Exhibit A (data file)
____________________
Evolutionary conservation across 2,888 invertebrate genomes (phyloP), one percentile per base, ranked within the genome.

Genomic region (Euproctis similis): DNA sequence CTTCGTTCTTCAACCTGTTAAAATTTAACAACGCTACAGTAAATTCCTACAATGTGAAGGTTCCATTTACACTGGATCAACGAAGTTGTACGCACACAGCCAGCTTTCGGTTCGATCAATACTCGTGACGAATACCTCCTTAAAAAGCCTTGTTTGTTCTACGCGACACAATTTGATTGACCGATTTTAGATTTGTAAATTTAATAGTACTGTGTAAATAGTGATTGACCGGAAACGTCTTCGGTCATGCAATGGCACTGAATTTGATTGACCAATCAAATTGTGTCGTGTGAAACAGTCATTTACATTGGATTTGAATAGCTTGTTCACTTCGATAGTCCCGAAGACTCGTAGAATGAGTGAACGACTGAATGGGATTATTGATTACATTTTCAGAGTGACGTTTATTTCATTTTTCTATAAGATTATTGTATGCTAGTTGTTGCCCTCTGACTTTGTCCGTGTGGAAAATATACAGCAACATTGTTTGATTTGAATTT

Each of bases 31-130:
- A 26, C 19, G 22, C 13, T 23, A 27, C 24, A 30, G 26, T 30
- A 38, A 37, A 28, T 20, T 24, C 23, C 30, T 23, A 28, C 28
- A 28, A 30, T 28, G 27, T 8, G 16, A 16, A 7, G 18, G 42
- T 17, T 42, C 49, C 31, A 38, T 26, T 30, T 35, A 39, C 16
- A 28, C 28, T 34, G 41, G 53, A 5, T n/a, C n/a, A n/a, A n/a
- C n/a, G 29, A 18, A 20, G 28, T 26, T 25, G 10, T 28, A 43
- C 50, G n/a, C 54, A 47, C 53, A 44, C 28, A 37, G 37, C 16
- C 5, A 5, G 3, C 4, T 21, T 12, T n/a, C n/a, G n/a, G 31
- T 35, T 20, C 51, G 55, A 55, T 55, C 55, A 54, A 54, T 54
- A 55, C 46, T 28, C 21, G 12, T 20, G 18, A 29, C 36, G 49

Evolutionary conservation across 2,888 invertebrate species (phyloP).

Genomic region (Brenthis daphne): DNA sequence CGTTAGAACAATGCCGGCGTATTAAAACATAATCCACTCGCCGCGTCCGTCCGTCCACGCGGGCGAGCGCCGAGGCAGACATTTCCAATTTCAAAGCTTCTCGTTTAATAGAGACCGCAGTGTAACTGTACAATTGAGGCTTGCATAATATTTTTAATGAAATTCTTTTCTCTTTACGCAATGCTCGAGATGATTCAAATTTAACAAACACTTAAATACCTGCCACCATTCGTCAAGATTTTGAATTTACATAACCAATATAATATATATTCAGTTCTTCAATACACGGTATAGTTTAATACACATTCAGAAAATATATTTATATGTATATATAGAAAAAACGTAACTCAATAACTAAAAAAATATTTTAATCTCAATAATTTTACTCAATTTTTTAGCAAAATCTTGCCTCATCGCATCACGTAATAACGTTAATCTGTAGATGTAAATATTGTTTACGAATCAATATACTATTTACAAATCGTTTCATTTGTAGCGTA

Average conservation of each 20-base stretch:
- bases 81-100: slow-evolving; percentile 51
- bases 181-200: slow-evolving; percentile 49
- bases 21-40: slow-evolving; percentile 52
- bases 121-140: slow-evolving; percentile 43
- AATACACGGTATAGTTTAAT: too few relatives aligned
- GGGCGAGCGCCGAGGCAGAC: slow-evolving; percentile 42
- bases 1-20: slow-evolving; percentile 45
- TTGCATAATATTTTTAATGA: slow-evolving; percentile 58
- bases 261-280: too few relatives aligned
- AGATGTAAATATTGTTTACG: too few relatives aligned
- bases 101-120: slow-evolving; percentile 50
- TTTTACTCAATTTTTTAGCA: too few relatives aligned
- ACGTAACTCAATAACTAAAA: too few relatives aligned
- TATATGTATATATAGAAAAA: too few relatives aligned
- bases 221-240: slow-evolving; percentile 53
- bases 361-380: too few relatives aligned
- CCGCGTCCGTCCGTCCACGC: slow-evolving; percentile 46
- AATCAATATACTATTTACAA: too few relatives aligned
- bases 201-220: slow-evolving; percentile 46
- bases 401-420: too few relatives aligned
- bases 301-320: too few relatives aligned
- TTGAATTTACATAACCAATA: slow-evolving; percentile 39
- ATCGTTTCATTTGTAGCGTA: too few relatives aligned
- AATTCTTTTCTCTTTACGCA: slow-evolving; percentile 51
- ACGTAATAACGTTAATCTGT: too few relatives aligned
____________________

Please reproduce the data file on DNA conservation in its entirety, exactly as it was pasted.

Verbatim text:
Evolutionary conservation across 2,888 invertebrate genomes (phyloP), one percentile per base, ranked within the genome.

Genomic region (Euproctis similis): DNA sequence CTTCGTTCTTCAACCTGTTAAAATTTAACAACGCTACAGTAAATTCCTACAATGTGAAGGTTCCATTTACACTGGATCAACGAAGTTGTACGCACACAGCCAGCTTTCGGTTCGATCAATACTCGTGACGAATACCTCCTTAAAAAGCCTTGTTTGTTCTACGCGACACAATTTGATTGACCGATTTTAGATTTGTAAATTTAATAGTACTGTGTAAATAGTGATTGACCGGAAACGTCTTCGGTCATGCAATGGCACTGAATTTGATTGACCAATCAAATTGTGTCGTGTGAAACAGTCATTTACATTGGATTTGAATAGCTTGTTCACTTCGATAGTCCCGAAGACTCGTAGAATGAGTGAACGACTGAATGGGATTATTGATTACATTTTCAGAGTGACGTTTATTTCATTTTTCTATAAGATTATTGTATGCTAGTTGTTGCCCTCTGACTTTGTCCGTGTGGAAAATATACAGCAACATTGTTTGATTTGAATTT

Each of bases 31-130:
- A 26, C 19, G 22, C 13, T 23, A 27, C 24, A 30, G 26, T 30
- A 38, A 37, A 28, T 20, T 24, C 23, C 30, T 23, A 28, C 28
- A 28, A 30, T 28, G 27, T 8, G 16, A 16, A 7, G 18, G 42
- T 17, T 42, C 49, C 31, A 38, T 26, T 30, T 35, A 39, C 16
- A 28, C 28, T 34, G 41, G 53, A 5, T n/a, C n/a, A n/a, A n/a
- C n/a, G 29, A 18, A 20, G 28, T 26, T 25, G 10, T 28, A 43
- C 50, G n/a, C 54, A 47, C 53, A 44, C 28, A 37, G 37, C 16
- C 5, A 5, G 3, C 4, T 21, T 12, T n/a, C n/a, G n/a, G 31
- T 35, T 20, C 51, G 55, A 55, T 55, C 55, A 54, A 54, T 54
- A 55, C 46, T 28, C 21, G 12, T 20, G 18, A 29, C 36, G 49

Evolutionary conservation across 2,888 invertebrate species (phyloP).

Genomic region (Brenthis daphne): DNA sequence CGTTAGAACAATGCCGGCGTATTAAAACATAATCCACTCGCCGCGTCCGTCCGTCCACGCGGGCGAGCGCCGAGGCAGACATTTCCAATTTCAAAGCTTCTCGTTTAATAGAGACCGCAGTGTAACTGTACAATTGAGGCTTGCATAATATTTTTAATGAAATTCTTTTCTCTTTACGCAATGCTCGAGATGATTCAAATTTAACAAACACTTAAATACCTGCCACCATTCGTCAAGATTTTGAATTTACATAACCAATATAATATATATTCAGTTCTTCAATACACGGTATAGTTTAATACACATTCAGAAAATATATTTATATGTATATATAGAAAAAACGTAACTCAATAACTAAAAAAATATTTTAATCTCAATAATTTTACTCAATTTTTTAGCAAAATCTTGCCTCATCGCATCACGTAATAACGTTAATCTGTAGATGTAAATATTGTTTACGAATCAATATACTATTTACAAATCGTTTCATTTGTAGCGTA

Average conservation of each 20-base stretch:
- bases 81-100: slow-evolving; percentile 51
- bases 181-200: slow-evolving; percentile 49
- bases 21-40: slow-evolving; percentile 52
- bases 121-140: slow-evolving; percentile 43
- AATACACGGTATAGTTTAAT: too few relatives aligned
- GGGCGAGCGCCGAGGCAGAC: slow-evolving; percentile 42
- bases 1-20: slow-evolving; percentile 45
- TTGCATAATATTTTTAATGA: slow-evolving; percentile 58
- bases 261-280: too few relatives aligned
- AGATGTAAATATTGTTTACG: too few relatives aligned
- bases 101-120: slow-evolving; percentile 50
- TTTTACTCAATTTTTTAGCA: too few relatives aligned
- ACGTAACTCAATAACTAAAA: too few relatives aligned
- TATATGTATATATAGAAAAA: too few relatives aligned
- bases 221-240: slow-evolving; percentile 53
- bases 361-380: too few relatives aligned
- CCGCGTCCGTCCGTCCACGC: slow-evolving; percentile 46
- AATCAATATACTATTTACAA: too few relatives aligned
- bases 201-220: slow-evolving; percentile 46
- bases 401-420: too few relatives aligned
- bases 301-320: too few relatives aligned
- TTGAATTTACATAACCAATA: slow-evolving; percentile 39
- ATCGTTTCATTTGTAGCGTA: too few relatives aligned
- AATTCTTTTCTCTTTACGCA: slow-evolving; percentile 51
- ACGTAATAACGTTAATCTGT: too few relatives aligned